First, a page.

Knowing your salary sacrifice super limits not only allows you to reduce your tax, but also ensures you don’t get whacked with any excess contribution tax.
Here’s how you can easily calculate your maximum salary sacrifice super contribution amount for the current financial year.
Salary Sacrifice Super Limits
The salary sacrifice super limits for the 2023/24 financial year are calculated as the difference between $27,500 and your employer contributions received, as well as any personal concessional contributions. However, you may be able to contribute more than the general $27,500 cap by utilising any unused concessional contribution cap from previous financial years.
Salary Sacrifice super contributions are classified as concessional contributions. Your total concessional contributions for a year must be below your concessional contribution cap.
What is the Concessional Contribution Cap?
The general concessional contribution cap is $27,500 per person, per financial year. However, you are able to utilise any unused portion of your concessional contribution cap from the previous five financial years (beginning 2018/19) if your super balance was below $500,000 on 30 June 2023.
Therefore this carry-forward unused cap amount may allow you to salary sacrifice more than the general concessional contribution cap in the current financial year.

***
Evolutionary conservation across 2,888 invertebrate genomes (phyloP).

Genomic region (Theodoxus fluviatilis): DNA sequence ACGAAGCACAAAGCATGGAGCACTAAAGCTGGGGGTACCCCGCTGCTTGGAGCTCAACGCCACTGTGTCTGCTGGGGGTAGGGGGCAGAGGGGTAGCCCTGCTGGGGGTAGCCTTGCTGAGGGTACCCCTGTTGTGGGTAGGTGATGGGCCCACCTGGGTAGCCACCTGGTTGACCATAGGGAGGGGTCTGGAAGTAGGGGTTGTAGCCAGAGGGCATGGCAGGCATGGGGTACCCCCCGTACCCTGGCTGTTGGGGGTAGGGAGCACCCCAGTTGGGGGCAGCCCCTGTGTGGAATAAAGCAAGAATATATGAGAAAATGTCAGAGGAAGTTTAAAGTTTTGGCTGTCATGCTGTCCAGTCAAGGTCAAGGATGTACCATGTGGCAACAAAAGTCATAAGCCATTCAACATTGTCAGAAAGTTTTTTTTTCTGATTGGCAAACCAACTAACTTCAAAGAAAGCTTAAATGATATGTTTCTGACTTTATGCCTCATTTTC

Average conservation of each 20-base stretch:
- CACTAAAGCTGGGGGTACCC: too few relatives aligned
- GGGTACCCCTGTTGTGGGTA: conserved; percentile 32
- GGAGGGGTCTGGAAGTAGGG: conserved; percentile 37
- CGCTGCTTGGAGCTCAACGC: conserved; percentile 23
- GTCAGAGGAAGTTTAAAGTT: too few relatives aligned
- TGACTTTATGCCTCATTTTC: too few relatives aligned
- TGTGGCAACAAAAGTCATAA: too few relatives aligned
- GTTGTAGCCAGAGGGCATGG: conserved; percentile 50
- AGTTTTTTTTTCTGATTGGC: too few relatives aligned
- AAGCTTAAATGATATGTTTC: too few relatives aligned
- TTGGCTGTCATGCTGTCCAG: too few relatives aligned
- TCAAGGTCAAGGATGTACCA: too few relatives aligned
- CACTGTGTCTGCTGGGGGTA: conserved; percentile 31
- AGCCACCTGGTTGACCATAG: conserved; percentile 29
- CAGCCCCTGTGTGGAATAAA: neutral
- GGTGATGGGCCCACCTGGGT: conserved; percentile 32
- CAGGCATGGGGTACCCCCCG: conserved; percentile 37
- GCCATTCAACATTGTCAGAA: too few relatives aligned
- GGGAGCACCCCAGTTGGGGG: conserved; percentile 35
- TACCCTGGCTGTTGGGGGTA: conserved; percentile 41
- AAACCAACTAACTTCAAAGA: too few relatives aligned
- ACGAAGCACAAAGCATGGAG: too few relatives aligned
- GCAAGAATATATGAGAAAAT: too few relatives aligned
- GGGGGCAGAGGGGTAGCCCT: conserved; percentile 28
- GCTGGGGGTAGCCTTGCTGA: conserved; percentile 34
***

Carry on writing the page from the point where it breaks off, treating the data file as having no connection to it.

What are Employer Super Contributions?
Employer superannuation contributions are mandatory contributions that your employer must make into your super account. These employer contributions will count towards your concessional contribution cap and will therefore limit the amount you are able to salary sacrifice into super.
The amount of employer super contributions received is based on your wage. For most of you, your employer will be required to contribute an amount equal to 11% of your wage into your superannuation account each year. Some of you will receive more than 11% depending on employment or industry agreements.
What are Salary Sacrifice Contributions?
Salary sacrifice super contributions is an amount of your wage you have agreed with your employer to forfeit in exchange for increased super contributions, equivalent to the wage forfeited.
Salary sacrifice contributions are paid directly into your super account by your employer and will also count towards your concessional contribution cap.
What are Personal Concessional Contributions?
Personal concessional contributions are contributions made into your super account from your personal bank account that you have claimed a personal tax deduction for.
Subject to age restrictions and potential superannuation work test requirements, anyone is able to make personal concessional contributions.
To claim a personal concessional contribution as a personal tax deduction, you need to notify your super fund of your intention to claim a tax deduction and subsequently claim the deduction on your individual tax return.
Personal concessional contributions count towards your concessional contribution cap and therefore further limit the amount you can salary sacrifice into super.
What is the Maximum I Can Salary Sacrifice into Super?
The maximum amount that you can salary sacrifice into superannuation is your concessional contribution cap minus employer contributions received and any personal concessional contributions made.
Maximum Salary Sacrifice Super Amount Example
An example of the maximum amount that you can salary sacrifice into superannuation can be calculated using the following formula.